“Blockchain is certainly an example of a technology that has the potential to disrupt or change the way not only financial services transactions are carried out, but also those across virtually any other sector, including government.”

This quote comes from a 4 May 2016 Data61 media release,  Data61 and Treasury to examine blockchain technology potential.  Blockchain is the infrastructure which supports the Decentralized Autonomous Organization (DAO), Bitcoin being the best known example and the financial industry the primary user.  However, that is about to change. The Data61 media release notes that

“In fact, there are also potential applications for this technology that extend well beyond the financial industry, and we are excited to explore, develop and apply the technology in both financial and non?financial industry, in consultation with industry and government.”

The Digital Transformation Office is also excited about Blockchain technology and an Apr 13, 2016 DTO  blog, Working together to meet user needs: MOU signed with the UK’s Government Digital Service, describes the signing of a Memorandum of Understanding by DTO CEO Paul Shetler and Liam Maxwell – Chief Technology Officer for HM Government in the UK.  Liam remarked that The GDS was founded in 2011 so we’ve had a little more time to progress along on the path to digital reform. However, I’m genuinely impressed and excited to see the work that’s been done by the Digital Transformation Office in such a short period of time, and can’t wait to see what comes next.

And I’m very pleased this MOU means we’ll be working more closely together throughout that next phase and beyond. The UK is, of course, a founding member of the Digital 5, and I do think – and look forward to the day when – we can become a Digital 6, with the inclusion of Australia”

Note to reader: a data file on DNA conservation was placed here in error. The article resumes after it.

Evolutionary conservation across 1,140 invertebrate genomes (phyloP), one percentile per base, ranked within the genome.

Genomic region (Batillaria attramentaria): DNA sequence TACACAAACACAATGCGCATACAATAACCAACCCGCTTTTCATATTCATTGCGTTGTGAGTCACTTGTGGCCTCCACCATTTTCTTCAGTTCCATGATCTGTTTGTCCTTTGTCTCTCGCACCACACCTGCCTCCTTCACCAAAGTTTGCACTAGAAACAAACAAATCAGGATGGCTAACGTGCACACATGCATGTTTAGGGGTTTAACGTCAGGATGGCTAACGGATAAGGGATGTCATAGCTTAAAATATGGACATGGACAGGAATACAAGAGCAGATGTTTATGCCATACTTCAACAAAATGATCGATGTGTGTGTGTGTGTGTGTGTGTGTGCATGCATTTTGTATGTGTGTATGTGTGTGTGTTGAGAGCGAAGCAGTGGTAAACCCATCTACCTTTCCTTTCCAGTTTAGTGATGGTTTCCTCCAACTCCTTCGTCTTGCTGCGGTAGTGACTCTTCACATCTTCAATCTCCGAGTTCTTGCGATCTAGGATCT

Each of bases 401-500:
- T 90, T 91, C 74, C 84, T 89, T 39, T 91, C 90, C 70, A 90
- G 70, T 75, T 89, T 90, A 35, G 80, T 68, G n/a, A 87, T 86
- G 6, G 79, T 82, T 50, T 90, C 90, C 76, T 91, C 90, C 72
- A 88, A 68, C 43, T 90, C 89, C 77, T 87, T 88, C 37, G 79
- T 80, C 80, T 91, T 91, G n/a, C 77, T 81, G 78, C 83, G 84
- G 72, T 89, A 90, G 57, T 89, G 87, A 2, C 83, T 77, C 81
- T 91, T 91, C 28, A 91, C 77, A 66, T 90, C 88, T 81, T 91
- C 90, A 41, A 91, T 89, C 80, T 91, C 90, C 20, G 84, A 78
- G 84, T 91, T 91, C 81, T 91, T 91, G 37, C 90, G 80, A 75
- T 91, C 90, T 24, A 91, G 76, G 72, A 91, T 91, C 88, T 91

The Digital 5 (or D5) group of nations are those who have agreed to use a form of distributed ledger technology known as Keyless Signature Infrastructure (KSI), developed by an Estonian company, Guardtime. Apart from Estonia, the other D5 members are the UK, Israel, New Zealand and South Korea. A lengthy (88 pages) December 2015 report by the UK Government Chief Scientific Adviser,Distributed  Ledger Technology: beyond block chain, notes that “It is clear that there is a huge opportunity for the UK to develop and use distributed ledger technology for the benefit of citizens and the economy. There are a series of ‘grand challenges’ to tackle to maximise the benefits and minimise the harms of the extraordinary developments in  information technology.” The report gives examples of the successful use  Blockchain  across various industries and is accompanied by a short video which gives a succinct, interesting  explanation of the Blockchain benefits (which include better security and reduced risk of financial loss.)

Standards Australia is also seizing on the Blockchain opportunities, with a 14 April 2016 media release describing an Australia proposal to 161 member bodies of ISO for International Blockchain Standards. “This initiative represents a genuine opportunity for Australia to make its mark as a global

hub for innovation,”  said Mr Adrian O’Connell, Acting Chief Executive Officer, Standards

Australia. “Blockchain has the potential to revolutionise the way we conduct

transactions, and to reduce process management issues across a range of economic sectors”

The Standards Australia media release notes that the technology can be applied across the global economy to enhance:

· Banking and financial services;

· Movement of consumer products;

· Transfer of mineral and precious stones; and

· Land and property transfers